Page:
Climate change bedevils politics. It's not unlike a larger, more complicated, green version of the central bank independence debate that vexed democracies in the second half of the last century.
Inflation was wreaking havoc on households and businesses, but what kind of government would give up the right to use its central bank to supercharge economic growth, whenever an election rolled around?
Climate change is a similar issue: it's already laid its clammy grip on developing economies and weather-dependent primary industries - soon (as you're probably sick of hearing) no part of our lives will be untouched by it.
So why are nations - particularly democratic nations - so terrible at responding to such an obvious threat?
Partly, of course, it's a tragedy of the commons problem. It's easy to ignore an issue when its effects are spread unevenly, and where the greatest sinners aren't hit in proportion to their sins.
It's a historical problem too: nations that need to reduce their emissions the most, are quite rightly incensed they will be forced to trade-off hydrocarbon-fuelled economic development against climate ruin, something currently developed nations never had to do.
New Zealand's domestic politics is even more vexed.
The politics of climate change in New Zealand are dominated by a handful of key questions: how fast should domestic emissions fall?; which sectors should reduce their emissions the most?; and who should pay?
The second two questions aren't actually that novel: more or less any economic or environmental regulation asks those two questions.
Climate Change Minister James Shaw has warned that without considering equity and redistribution in climate change policy, governments risk French gilets jaunes-style protests, when goodwill on the part of the French electorate for solving climate change turned into outrage.
The current government is obviously keen to position the country in a place where it can reduce emissions slightly by 2030 (relying on offshore offsets to meet international commitments), and lay the groundwork for a more ambitious march towards net zero in 2050.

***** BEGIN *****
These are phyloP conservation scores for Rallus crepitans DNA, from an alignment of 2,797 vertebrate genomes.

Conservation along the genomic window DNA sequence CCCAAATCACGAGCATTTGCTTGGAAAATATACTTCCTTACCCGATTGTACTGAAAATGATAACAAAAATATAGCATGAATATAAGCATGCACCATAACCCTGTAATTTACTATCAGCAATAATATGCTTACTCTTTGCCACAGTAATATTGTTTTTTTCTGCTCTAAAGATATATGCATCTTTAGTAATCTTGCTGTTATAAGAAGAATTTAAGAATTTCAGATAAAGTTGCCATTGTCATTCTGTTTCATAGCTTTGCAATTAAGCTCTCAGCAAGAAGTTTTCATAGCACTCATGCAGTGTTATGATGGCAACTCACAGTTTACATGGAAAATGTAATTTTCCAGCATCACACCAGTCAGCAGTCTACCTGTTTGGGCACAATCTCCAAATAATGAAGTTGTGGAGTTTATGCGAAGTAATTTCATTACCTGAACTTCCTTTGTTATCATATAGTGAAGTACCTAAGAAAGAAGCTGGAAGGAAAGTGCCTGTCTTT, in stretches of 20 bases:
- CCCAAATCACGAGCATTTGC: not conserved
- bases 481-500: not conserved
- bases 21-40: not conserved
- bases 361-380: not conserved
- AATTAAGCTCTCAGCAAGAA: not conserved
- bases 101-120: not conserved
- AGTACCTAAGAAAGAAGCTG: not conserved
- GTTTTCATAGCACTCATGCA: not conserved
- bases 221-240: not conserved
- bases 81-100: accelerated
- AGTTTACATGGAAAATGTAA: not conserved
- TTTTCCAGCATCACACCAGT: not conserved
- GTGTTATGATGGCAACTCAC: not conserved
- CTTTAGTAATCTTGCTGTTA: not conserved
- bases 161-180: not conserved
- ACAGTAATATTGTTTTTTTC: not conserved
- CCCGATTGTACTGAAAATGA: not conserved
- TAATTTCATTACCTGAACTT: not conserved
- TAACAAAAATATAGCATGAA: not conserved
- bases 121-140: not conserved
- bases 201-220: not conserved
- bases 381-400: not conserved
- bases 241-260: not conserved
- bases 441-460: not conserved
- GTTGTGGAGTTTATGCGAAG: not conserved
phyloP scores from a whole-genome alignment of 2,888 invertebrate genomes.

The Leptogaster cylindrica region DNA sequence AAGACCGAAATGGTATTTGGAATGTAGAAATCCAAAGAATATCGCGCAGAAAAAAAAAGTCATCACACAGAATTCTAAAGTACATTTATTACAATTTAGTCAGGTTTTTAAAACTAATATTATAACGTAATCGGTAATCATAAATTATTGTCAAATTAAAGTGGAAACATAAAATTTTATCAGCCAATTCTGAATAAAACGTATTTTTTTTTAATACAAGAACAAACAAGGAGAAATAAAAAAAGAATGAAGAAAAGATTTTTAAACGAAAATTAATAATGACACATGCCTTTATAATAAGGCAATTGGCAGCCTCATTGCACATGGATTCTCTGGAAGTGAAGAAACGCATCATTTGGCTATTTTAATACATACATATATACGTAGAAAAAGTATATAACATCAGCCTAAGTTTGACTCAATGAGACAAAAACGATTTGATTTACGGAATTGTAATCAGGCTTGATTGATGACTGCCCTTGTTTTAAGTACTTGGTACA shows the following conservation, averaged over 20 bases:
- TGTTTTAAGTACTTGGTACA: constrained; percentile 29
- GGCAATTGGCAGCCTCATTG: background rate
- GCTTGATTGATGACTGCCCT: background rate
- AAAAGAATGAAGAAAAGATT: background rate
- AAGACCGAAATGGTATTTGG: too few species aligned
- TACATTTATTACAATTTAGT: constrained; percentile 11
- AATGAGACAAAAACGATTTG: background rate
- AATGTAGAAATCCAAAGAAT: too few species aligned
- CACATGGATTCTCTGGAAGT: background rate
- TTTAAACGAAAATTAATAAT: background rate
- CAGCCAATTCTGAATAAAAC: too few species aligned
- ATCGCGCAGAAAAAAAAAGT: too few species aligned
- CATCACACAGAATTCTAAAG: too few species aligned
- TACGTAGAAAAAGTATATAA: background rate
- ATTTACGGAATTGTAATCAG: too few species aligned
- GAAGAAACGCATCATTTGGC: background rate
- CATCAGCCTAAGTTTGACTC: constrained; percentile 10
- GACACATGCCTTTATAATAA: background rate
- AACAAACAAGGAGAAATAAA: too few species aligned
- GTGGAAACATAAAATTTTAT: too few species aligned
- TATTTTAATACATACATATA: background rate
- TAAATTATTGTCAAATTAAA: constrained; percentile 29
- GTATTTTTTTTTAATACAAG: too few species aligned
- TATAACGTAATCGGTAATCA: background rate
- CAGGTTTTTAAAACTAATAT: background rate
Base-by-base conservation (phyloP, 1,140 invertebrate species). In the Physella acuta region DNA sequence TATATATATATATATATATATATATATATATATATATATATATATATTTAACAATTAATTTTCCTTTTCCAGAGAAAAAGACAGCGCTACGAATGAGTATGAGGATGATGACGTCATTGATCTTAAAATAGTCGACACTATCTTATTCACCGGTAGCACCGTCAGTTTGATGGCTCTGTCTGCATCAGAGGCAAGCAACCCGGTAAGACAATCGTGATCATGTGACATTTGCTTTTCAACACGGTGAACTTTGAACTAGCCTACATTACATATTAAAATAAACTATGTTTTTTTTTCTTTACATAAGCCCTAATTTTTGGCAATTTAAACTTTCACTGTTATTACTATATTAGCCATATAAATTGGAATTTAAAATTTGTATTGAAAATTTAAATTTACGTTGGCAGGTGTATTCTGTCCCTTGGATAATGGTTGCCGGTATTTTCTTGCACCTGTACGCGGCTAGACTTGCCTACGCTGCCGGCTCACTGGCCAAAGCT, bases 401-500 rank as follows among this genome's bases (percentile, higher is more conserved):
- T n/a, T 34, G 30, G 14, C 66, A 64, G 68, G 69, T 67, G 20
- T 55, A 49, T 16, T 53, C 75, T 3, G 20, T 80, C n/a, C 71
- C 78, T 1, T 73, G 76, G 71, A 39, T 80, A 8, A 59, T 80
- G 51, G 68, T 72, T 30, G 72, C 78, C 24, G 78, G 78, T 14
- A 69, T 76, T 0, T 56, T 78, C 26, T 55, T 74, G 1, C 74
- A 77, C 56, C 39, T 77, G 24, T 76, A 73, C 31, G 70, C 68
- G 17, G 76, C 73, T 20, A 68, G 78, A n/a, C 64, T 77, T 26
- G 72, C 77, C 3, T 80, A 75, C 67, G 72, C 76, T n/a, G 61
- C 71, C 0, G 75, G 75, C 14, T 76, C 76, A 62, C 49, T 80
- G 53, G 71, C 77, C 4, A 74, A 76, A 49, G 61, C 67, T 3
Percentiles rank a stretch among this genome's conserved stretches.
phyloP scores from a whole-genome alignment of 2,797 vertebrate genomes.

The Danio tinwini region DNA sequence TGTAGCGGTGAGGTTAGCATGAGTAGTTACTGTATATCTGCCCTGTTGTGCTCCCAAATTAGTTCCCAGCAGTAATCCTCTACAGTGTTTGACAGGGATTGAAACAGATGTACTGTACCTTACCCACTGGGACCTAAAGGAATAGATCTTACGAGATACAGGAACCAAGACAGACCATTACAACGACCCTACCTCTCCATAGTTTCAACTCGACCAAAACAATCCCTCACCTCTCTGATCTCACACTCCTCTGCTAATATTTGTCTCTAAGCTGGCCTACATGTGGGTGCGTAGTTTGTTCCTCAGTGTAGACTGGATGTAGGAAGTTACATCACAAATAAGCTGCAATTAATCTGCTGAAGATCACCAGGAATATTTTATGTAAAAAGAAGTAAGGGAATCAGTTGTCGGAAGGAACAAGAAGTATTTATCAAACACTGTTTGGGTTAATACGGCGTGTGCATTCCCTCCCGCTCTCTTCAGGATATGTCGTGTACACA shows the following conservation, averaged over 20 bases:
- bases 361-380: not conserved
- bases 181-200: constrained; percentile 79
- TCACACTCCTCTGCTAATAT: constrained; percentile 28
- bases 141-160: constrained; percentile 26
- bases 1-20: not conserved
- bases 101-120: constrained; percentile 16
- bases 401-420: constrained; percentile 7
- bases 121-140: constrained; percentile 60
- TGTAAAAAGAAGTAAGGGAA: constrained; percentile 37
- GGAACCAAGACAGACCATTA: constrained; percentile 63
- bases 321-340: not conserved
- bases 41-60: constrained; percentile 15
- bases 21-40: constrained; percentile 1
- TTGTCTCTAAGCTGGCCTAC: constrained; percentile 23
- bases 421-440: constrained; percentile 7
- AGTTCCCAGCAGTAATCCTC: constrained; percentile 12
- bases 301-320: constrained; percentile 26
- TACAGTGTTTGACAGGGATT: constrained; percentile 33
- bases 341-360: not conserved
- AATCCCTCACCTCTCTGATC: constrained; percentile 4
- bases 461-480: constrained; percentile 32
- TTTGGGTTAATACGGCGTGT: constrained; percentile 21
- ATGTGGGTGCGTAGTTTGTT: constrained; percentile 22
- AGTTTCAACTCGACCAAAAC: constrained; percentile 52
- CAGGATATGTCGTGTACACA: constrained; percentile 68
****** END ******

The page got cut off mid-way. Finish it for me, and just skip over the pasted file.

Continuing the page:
The Government's proposed emissions reduction plan is an ad hoc collection of policies that will (hopefully) reduce emissions to meet the 2022-2025 emissions budget.
Rather than using a blunt tool like the Emissions Trading Scheme, the Government would like to equitably encourage individuals towards net-zero lifestyles, using things like EV car subsidies and scrappage schemes and - eventually - the pricing of agricultural emissions.
The most controversial part of the Government's plan for its international emissions commitment relies to a large extent on offsetting high domestic emissions with schemes in other countries.
Shaw says this will cost the Government between $900 million and $1.5 billion a year on current modelling - an $8.1b to $13.5b bill to 2030, in other words.
The question is how and from whom does the Government recover those costs.
One clear funding contender is the ETS: The Government plans to earn between $1.3b and $1.8b a year from the ETS in the next decade, which as of next year will be hypothecated for climate change spending - so one answer is just to spend this money on international offsets.
It has the benefit of ensuring that polluters are in some way responsible for the cost of offsetting those emissions elsewhere.
But this is flawed by the omission of agriculture, New Zealand's most polluting industry from the ETS and all emissions pricing (for now). If the principle is to be that polluters must pay for the cost of climate change, that principle should apply to all polluters.
Likewise, forcing those costs onto the government at large would be unfair - gains of polluters would be privatised, while the costs of that pollution would be socialised.
Back when National had a more coherent climate policy - under onetime climate change spokesman Todd Muller - the party was sceptical of moving "first, fast, and famous".
This is part cop-out, and part sense. Large, highly developed economies will likely come up with the intellectual property that will shift the economy towards a zero-emissions future. Those economies will reap the windfall gains that come with that IP.
In the interim, it makes sense to reduce emissions as we're obliged and to bear the cost of offsetting the emissions that can't be reduced.
But governments that use this as an excuse for doing nothing be warned: as the century progresses, the cost of offsetting emissions will increase. It's not unfathomable to see a return of 1970s-style energy security politics: as the cost of offsets heads skywards, economies that don't need those offsets will be at an advantage.
Questions of equity haunt not just the politics of reducing emissions, but also the politics of mitigating climate change's effects.
The Government is progressing work on a managed retreat bill for 2023.
The law will essentially compensate property owners in coastal or low-lying areas vulnerable to climate change so that they can leave their communities and move somewhere else.
But it would be a brave politician to roll out a compensation scheme for some of the wealthiest "victims" of climate change before a comprehensive plan to generate revenue from some of the pollutive perpetrators of the crisis.
That legislation, due in an election year, could be New Zealand's gilets jaunes moment.